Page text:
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  3. It’s important to keep a few things in mind. The figures posted above are in fact, DVD sales figures, which are tallied independently from Blu-Ray sales figures. This is important because the second season Blu-Ray release also included a DVD set for the season (as well as a digital copy), whereas the first season did not. The Blu-Ray set was also the same price as the stand-alone DVD set for the first month or so of its release (maybe longer, but I know for sure that it was the same price for at least a month), meaning that the number of units sold on the Blu-Ray front is likely a much larger percentage of the overall sales than it was for the first season.

    So don’t always believe the press releases, sure, but the numbers don’t always tell the full story, either. I highly doubt that the show has dropped Morocco from the schedule as a result of either finances or because of political tensions in the ‘region’. More likely, it wasn’t worth the added complication to an already tight and complicated schedule. They’re clearly looking to distinguish Mereen from Yunkai and Astapor visually, and there are only so many ways they can re-dress the old sets from Kingdom of Heaven to represent a different city in Essos.

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    1. I didn't include Blu-Ray in the article because those numbers are extremely difficult to find accurate numbers for beyond the first few weeks. HOWEVER, here are the numbers for the first two weeks for season 2:

      Week 1 Game of Thrones: The Complete Second Season - 336,215 units sold - $10,083,088 total revenue

      Week 2 Game of Thrones: The Complete Second Season - 64,534 units sold - 365,193 total sold - $2,580,733 revenue - $11,597,496 total revenue

      As you can see, after the first week, sales plummeted. By the third week, it wasn't even on the top 20 list (which means it sold less than 20,000 units that week).

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  4. Is it possible that when HBO released their data in 2012 they combined Blue Ray and DVD sales? If they did then that accounts for the appearance of huge loss in sales. Not saying it happened but could it have?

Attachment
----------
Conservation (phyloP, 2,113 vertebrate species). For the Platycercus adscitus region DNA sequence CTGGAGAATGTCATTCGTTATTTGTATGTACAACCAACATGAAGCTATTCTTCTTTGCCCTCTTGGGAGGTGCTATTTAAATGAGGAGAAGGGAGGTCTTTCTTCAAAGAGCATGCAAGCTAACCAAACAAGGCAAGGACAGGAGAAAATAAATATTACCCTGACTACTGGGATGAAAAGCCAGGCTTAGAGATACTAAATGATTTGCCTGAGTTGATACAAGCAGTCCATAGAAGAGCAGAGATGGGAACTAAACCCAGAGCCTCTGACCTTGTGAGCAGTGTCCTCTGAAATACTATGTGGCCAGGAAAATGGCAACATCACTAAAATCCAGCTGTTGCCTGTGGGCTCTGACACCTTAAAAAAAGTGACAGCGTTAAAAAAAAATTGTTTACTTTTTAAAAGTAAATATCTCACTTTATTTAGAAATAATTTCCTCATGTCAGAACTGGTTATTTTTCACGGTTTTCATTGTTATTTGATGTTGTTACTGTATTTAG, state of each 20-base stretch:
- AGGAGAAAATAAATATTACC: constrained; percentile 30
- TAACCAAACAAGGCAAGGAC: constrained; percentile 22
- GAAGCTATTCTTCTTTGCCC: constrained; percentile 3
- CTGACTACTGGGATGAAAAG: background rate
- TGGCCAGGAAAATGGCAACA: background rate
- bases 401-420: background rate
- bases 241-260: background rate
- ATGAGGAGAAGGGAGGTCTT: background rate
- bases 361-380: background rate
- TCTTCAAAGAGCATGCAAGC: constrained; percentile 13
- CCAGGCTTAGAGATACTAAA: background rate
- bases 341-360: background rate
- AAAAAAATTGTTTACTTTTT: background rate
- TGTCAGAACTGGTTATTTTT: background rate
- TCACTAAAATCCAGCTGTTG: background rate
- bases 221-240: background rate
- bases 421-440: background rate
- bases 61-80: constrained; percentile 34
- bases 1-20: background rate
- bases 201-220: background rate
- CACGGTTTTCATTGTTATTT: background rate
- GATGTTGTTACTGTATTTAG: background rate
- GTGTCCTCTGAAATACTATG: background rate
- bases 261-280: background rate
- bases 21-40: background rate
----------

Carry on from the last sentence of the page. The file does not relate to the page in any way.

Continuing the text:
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    1. Heh... I actually considered this during the many weeks (months) I spent looking up data. But I could never make the numbers work. I looked at their press releases last year and then several sources that reported numbers, and nothing fit. Seriously, NOTHING fit. HBO's numbers didn't match up with any site that reports this data. The only thing that seemed relatively close was the Blu-Ray vs. DVD sales percentages (still off but close enough).

      So, in 2013, the BD sales were a few percentage points higher but nothing huge. Not enough to account for the plummet in overall sales. Now, the digital sales could account for SOME of the differences but it is unlikely they make a dent in the overall picture. Digital sales for whole seasons are still being dwarfed by physical media.

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  5. I thought you loved GOT. Why you slagging on them now??

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    1. The reading comprehension level of some people is amazing.

      In any event, I started this research while writing a different article about how GAME OF THRONES is making big revenue for HBO. So I followed the numbers week-to-week and was shocked by what I saw. I then started researching the numbers from last year. I then asked HBO for clarification (a request that went ignored).

      I didn't make up these numbers. I am just reporting them.

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  6. Your research looks good. I don't how it happened but season 2 sales are down. Thanks for the leg work.

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  7. lol yay marketing!

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  8. It could be like you say, people bought season 1 and then watched season 2 and 3. But maybe people didn't like season 2. I bought the first 3 seasons of Community but won't touch season 4. Could be that se4ason 3 will sell better.